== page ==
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dc.contributor.advisorMcDonald, Thomas J.
dc.contributor.advisorRene, Antonio
dc.creatorLevin, Jeffrey Lynn
dc.date.accessioned2019-01-18T03:54:18Z
dc.date.available2019-01-18T03:54:18Z
dc.date.created2018-08
dc.date.issued2018-06-19
dc.date.submittedAugust 2018
dc.identifier.urihttps://hdl.handle.net/1969.1/173785
dc.description.abstractBackground–The commercial fishing work sector continues to experience one of the highest occupational fatality rates in the U.S. There are regional differences in distribution of these events relative to fishery type, geography, and other variables such as cultural factors. Methods–Over the last decade, the Southwest Center for Agricultural Health, Injury Prevention, and Education has been exploring these factors and developing interventions through engagement of a vulnerable population of commercial fishermen in the Gulf of Mexico and forming strategic partnerships with numerous stakeholders, most notably the U.S. Coast Guard. This has involved a variety of quantitative/qualitative methods including focus groups, surveys, a community trial with quasi-experimental pretest/posttest intervention design, and development of a social media campaign to enhance adoption of personal flotation devices (PFDs). Results–Shrimp is a major fishery in the Gulf and earlier studies showed more than 80% of these fishermen are Asian, mostly Vietnamese. Culture plays a significant role in attitudes/beliefs among Vietnamese shrimp fishermen of the Gulf, and may influence behaviors that are risk factors for fatal and non-fatal injuries. In particular, commercial fishing industry leaders are able to influence behaviors and practices among fishermen. Over the last decade, safety tip cards, interactive CD instructional tools for vessel sound signaling and Mayday calls, and signage for a variety of safety concerns have been developed and disseminated. Statistically significant changes in attitudes/beliefs have been noted. Presently, identifying and assessing barriers to use of lifesaving PFDs (including heat stress), preferences of commercial fishermen for various PFD designs, and development of a social media campaign to promote use on deck are underway. Conclusions–Culturally appropriate training and awareness measures combined with recognizing normative influences can favorably alter attitudes, beliefs, and behavioral intent related to workplace safety in this population. Relevance to Public Health—Environmental health science represents one of the five core disciplines or competencies in public health and includes occupational health. This doctoral dissertation focusing on the commercial fishing work subsector addresses all three areas of essential services in public health, namely, assessment, policy development, and assurance. It has also formed an integral part of workforce development in the occupational medicine arena.en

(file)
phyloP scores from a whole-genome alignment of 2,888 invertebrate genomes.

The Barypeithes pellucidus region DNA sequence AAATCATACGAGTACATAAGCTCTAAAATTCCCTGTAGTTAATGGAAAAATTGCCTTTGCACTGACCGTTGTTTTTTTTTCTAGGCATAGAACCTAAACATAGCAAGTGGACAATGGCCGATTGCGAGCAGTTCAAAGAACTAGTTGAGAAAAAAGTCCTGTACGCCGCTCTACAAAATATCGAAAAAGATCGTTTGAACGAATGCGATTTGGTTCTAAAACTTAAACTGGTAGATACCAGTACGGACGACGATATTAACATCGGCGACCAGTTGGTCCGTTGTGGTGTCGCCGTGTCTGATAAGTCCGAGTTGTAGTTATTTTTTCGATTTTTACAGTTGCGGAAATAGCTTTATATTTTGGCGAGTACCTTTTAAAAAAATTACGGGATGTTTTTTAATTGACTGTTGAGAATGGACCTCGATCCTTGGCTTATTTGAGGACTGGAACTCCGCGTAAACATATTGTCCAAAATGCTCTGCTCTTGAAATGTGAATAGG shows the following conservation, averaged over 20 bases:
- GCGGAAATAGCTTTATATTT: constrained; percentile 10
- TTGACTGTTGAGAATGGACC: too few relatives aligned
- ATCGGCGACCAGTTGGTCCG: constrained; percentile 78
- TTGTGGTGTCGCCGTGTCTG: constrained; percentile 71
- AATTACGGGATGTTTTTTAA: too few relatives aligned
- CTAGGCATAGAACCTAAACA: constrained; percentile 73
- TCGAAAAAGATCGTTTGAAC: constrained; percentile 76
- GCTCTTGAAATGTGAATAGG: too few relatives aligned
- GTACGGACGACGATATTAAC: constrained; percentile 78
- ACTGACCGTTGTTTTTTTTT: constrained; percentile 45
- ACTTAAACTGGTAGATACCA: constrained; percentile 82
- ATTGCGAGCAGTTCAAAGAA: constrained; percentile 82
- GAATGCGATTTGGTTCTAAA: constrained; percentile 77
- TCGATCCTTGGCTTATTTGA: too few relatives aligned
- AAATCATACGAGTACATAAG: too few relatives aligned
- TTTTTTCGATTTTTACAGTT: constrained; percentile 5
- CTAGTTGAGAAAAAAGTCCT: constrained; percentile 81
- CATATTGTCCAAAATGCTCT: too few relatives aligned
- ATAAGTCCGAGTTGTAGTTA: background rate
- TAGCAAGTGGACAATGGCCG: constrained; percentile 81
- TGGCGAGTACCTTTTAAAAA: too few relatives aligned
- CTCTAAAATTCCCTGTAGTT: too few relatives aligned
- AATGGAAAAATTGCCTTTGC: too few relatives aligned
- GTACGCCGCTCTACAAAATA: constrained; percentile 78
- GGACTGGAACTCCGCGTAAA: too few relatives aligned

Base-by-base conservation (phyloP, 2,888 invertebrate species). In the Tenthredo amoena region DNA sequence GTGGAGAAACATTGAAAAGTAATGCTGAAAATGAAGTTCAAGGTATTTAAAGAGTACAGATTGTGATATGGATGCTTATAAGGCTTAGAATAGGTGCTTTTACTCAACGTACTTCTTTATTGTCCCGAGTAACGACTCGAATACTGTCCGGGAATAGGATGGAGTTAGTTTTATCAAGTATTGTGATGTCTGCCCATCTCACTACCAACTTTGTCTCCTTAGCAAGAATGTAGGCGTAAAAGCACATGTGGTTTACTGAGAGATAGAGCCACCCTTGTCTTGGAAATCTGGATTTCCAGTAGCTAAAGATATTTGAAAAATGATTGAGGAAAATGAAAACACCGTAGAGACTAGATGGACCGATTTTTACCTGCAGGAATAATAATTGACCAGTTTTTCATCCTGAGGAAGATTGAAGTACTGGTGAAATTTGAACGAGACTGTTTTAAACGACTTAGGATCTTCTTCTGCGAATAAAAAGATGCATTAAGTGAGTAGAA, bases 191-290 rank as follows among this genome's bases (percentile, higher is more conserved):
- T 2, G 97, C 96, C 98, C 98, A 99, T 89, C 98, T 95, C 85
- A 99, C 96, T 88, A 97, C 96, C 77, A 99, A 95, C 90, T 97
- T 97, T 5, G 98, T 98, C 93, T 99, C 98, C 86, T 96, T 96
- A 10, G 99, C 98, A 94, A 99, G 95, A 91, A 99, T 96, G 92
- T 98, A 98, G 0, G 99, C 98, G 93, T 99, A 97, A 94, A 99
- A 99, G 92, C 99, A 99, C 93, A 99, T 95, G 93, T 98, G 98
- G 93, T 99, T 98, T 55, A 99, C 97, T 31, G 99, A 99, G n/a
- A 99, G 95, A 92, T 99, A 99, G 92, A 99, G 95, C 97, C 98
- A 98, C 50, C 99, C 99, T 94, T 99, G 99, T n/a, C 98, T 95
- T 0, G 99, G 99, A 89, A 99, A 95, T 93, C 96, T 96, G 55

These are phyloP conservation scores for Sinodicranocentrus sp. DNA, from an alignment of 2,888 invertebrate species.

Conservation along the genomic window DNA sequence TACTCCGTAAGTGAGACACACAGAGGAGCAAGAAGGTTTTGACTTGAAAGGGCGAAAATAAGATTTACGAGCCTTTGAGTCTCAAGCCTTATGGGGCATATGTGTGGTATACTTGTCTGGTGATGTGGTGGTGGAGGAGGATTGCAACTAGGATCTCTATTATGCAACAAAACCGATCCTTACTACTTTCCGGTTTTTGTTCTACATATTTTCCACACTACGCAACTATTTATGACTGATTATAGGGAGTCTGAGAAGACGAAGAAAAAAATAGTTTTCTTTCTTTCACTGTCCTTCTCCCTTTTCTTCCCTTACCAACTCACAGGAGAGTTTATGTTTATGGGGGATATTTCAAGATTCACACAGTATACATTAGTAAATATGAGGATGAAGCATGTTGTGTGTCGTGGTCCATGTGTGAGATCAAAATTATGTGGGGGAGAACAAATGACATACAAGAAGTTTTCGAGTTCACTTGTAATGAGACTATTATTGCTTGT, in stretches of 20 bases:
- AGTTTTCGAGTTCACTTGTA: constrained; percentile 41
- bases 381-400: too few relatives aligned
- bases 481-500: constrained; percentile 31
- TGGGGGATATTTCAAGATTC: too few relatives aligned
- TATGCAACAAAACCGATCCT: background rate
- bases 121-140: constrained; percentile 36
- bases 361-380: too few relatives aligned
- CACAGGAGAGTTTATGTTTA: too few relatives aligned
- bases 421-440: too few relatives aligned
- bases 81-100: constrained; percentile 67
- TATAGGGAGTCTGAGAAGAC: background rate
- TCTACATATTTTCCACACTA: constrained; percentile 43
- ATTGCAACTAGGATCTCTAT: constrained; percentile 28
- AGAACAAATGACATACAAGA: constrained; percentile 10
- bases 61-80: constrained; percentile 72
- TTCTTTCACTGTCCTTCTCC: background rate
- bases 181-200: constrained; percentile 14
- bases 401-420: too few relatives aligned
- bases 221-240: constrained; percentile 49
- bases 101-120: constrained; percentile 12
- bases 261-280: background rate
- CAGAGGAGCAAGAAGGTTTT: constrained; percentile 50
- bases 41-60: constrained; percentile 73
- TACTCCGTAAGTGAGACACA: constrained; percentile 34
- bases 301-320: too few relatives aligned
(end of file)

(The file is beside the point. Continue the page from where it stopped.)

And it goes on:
dc.format.mimetypeapplication/pdf
dc.language.isoen
dc.subjectcommercial fishingen
dc.subjectshrimpen
dc.subjectoccupational safety and healthen
dc.subjectagriculturalen
dc.subjectgraduate medical educationen
dc.subjectGulf of Mexicoen
dc.subjectinterventionsen
dc.subjectworkplace safety behaviorsen
dc.subjecthearing lossen
dc.subjectVietnameseen
dc.titleCommercial Fishing Occupational Safety and Health in the Gulf and Agricultural Occupational Safety and Health in Graduate Medical Educationen
dc.typeThesisen
thesis.degree.departmentEnvironmental and Occupational Healthen
thesis.degree.disciplineEpidemiology and Environmental Healthen
thesis.degree.grantorTexas A & M Universityen
thesis.degree.nameDoctor of Public Healthen
thesis.degree.levelDoctoralen
dc.contributor.committeeMemberShipp, Eva
dc.contributor.committeeMemberPickens, Adam
dc.type.materialtexten
dc.date.updated2019-01-18T03:54:18Z
local.etdauthor.orcid0000-0003-3863-6779


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